IN OTHER NEWS: Lanny Wilson, the Wilmington financier who figures in the federal investigation into former Gov. Mike Easley, quit his influential seat on the N.C. Turnpike Authority. The state's Medicaid spending is running as much as $250 million over budget. A new poll says the state's residents are divided on whether to privatize the state's troubled system for selling liquor.

Wilson resigns turnpike seat

Lanny Wilson, a Wilmington developer and lawyer who resigned last week from the State Board of Transportation, notified the N.C. Turnpike Authority today that he also has given up his seat on that board, report Bruce Siceloff and J. Andrew Curliss. 

Wilson was a key money man for the campaigns of former Gov. Mike Easley and Gov. Bev Perdue, and was a prominent part of the indictment issued last week against Easley aide Ruffin Poole.

The indictment said Wilson helped Poole to invest in developments that Poole was also taking official actions to help.

Wilson had testified in a State Board of Elections hearing that he gave large checks to the Democratic Party that he expected would be in turn given to Easley's campaign. Funneling the money in that way would violate the limits on donations to individual candidates.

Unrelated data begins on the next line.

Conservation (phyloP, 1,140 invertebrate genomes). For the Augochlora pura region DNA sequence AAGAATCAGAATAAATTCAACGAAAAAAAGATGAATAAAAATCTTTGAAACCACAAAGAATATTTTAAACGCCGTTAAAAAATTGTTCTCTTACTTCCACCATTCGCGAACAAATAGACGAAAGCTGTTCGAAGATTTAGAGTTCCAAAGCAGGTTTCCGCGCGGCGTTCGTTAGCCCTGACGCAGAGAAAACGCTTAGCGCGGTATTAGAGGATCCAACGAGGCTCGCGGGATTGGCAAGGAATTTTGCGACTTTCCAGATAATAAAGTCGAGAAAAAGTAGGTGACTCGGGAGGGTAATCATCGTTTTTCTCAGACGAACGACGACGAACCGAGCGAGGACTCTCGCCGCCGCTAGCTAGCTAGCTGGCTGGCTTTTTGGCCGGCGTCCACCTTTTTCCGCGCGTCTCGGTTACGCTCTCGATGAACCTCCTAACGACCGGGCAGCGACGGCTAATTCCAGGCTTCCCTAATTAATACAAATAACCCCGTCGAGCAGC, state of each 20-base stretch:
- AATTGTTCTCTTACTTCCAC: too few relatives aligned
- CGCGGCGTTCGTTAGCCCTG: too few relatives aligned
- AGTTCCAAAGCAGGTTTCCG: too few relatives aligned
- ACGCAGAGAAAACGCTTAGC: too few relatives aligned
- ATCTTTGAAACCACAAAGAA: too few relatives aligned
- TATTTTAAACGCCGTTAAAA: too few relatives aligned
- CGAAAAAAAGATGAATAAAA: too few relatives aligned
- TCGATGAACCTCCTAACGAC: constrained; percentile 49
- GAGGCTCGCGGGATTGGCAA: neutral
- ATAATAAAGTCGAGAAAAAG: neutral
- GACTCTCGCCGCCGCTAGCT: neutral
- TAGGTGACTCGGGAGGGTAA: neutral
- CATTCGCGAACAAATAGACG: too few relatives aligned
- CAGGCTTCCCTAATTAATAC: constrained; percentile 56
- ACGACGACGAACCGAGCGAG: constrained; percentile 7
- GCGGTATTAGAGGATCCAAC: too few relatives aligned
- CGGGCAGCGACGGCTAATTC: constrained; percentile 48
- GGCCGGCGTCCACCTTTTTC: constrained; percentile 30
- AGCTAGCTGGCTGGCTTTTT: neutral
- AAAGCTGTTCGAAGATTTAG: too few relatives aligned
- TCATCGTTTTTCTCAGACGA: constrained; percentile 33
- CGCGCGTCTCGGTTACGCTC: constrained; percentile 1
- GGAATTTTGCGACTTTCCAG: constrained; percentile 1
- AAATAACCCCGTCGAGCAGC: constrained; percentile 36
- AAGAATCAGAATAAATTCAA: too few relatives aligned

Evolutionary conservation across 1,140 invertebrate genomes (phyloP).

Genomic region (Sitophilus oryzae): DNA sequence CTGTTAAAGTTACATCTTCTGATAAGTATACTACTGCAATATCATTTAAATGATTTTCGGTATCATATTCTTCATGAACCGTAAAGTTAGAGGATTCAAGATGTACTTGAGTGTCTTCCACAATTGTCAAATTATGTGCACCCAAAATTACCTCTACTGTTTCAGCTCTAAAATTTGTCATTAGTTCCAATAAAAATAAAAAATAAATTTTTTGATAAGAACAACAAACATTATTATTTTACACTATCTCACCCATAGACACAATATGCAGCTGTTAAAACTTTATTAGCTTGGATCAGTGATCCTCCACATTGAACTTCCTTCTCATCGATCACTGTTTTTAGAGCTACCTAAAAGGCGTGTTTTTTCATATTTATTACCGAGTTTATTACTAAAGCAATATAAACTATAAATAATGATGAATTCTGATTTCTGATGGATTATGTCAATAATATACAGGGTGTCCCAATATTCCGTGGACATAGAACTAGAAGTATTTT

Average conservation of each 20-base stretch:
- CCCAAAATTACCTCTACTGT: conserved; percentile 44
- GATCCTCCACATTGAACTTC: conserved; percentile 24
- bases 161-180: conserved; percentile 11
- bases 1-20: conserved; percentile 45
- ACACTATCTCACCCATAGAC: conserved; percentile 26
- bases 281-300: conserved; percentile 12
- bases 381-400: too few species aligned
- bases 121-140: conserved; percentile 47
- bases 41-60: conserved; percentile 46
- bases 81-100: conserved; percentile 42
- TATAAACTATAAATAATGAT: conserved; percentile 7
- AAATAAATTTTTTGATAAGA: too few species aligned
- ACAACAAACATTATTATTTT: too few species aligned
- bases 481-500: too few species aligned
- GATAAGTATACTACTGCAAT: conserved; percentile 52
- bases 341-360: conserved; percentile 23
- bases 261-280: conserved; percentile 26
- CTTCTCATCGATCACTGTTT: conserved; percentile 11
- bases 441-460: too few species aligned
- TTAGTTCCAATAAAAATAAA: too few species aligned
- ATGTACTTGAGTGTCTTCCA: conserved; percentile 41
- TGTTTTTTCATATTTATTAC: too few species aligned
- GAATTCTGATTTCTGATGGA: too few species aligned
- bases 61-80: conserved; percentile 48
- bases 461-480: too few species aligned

"Just a quick email to advise you that I have submitted my resignation to the appropriate people in Senator Basnight's office," Wilson said today in e-mail to David Joyner, the turnpike authority's executive director.

Feds: Poole took trips, liquor, cash

FEDS PULL TRIGGER: Ruffin Poole, a longtime senior aide to former Gov. Mike Easley, corrupted his office by taking trips, liquor, money and other gifts from people he helped with state government action, a federal grand jury charged Thursday.

In a wide-ranging indictment, Poole was charged with 51 counts that include extortion, bribery, racketeering, fraud, money laundering and engaging in transactions in "criminally derived" property. Many of the charges in the indictment from the grand jury flow from Poole's interference in environmental permits, in some cases for projects in which he had invested. (N&O)

EDWARDS OUT: On the day he acknowledged fathering a child with his mistress, John Edwards said through a spokeswoman that he has no intentions to return to public life. (N&O)

GOP BOOSTED BY RULING: The Supreme Court's decision to wipe out most campaign spending limits, coming on top of the Massachusetts Senate upset, may deal a major blow to Democrats and boost Republicans in the November congressional elections. (Tribune)